Tuesday, May 3, 2022

Batman Beyond: Neo-Year #2 Review


As Engaging As Computer Code

Written by: Collin Kelly, Jackson Lanzing
Art by: Max Dunbar
Colors by: Sebastian Cheng
Letters by: Aditya Bidikar
Cover art by: Max Dunbar, Sebastian Cheng
Cover price: $3.99
Release date: May 3, 2022 

Batman Beyond: Neo-Year #2 finds Terry's resources running out without the benefit of Bruce's billions. Regardless, he embarks on a mission to track down the motivation behind a series of jewel thefts that fall into the blind spot of Gotham's AI.

Was It Good?

Batman Beyond: Neo-Year #2 has the potential to be the subject of an interesting case study about a comic with a lot of creative visuals and cool concepts but makes almost no lasting impression.




Lanzing and Kelly are doing their level best to make Terry's adventure feel significant, even city-shaking, as he uses his quickly dwindling resources without support to find a way to defeat the living AI, that's stealthily taken over Gotham. It's a big concept. It should feel big. Yet, the writers spend too much time telling you that living Gotham is bad and not enough time showing you. It comes off with all the emotional gravitas of a government official reading a crime statistics report (n the case of issue #1, literally).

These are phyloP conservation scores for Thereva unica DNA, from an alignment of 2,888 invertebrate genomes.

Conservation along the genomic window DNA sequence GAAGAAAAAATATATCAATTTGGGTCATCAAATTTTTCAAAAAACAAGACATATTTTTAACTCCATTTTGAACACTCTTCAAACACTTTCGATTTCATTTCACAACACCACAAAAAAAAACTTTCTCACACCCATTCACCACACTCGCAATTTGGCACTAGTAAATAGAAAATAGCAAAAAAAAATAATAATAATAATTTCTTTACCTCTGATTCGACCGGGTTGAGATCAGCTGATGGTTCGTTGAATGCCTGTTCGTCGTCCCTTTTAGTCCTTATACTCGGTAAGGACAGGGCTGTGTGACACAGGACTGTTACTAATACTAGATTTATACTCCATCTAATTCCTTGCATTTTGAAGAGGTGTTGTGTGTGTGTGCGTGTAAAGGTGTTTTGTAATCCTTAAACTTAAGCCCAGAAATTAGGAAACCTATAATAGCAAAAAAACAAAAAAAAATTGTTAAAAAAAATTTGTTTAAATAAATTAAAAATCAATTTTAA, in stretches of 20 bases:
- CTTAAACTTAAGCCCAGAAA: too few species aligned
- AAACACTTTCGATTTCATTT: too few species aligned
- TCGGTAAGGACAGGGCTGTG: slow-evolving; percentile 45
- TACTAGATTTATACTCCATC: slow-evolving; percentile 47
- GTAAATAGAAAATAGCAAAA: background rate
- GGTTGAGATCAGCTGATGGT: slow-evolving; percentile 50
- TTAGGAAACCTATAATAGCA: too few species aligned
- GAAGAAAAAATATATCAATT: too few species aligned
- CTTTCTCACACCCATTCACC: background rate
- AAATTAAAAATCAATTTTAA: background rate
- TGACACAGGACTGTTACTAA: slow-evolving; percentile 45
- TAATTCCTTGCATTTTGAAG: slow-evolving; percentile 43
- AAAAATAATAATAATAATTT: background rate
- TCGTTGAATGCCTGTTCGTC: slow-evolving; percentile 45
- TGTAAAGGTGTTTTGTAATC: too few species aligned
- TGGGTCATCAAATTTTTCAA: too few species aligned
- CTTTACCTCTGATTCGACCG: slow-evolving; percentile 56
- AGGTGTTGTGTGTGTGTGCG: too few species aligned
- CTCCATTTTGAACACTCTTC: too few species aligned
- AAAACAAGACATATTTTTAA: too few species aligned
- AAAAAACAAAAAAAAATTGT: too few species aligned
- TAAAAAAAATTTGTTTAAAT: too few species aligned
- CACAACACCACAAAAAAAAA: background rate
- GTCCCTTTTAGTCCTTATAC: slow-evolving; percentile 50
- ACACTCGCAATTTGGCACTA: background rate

To hook you into the story, there needs to be an emotional hook. Something or someone to care about. Yet, the story has all the emotional weight of a helium balloon. Terry is on his crusade to take down the Gotham AI without a clear sense of what it is, where it is, or how to shut it down. Next, we see Terry reviewing the statistics of crime response patterns to find where the AI's reach is not as responsive, and he figures out a string of jewelry heists are occurring. Still, the AI appears not to react urgently when the heists go down, as if the AI is allowing the heists to happen. The remaining issue tracks Terry as he hunts down one of the jewel thieves on the tiniest hunch that the jewel robberies are connected to the AI's grand plan.




Technically, there's nothing wrong with this issue. There are no glaring plot holes. Dunbar's art is excellent. The action scenes are energetic, and Cheng's colors look great.

However, the two down points are the lack of emotional hook to give readers a reason to care bout what's going on and too much talking about why Gotham's AI is bad without showing you why Gotham's AI is bad.

Bits and Pieces
 
Batman Beyond: Neo-Year #2 is a serviceable entry in the series with a story that forces Terry to fulfill his mission against Gotham's AI with decreasing resources at his disposal. That said, the components of the story are present with nary an emotional beat to be found, and it's increasingly difficult to care about what's happening.

7/10

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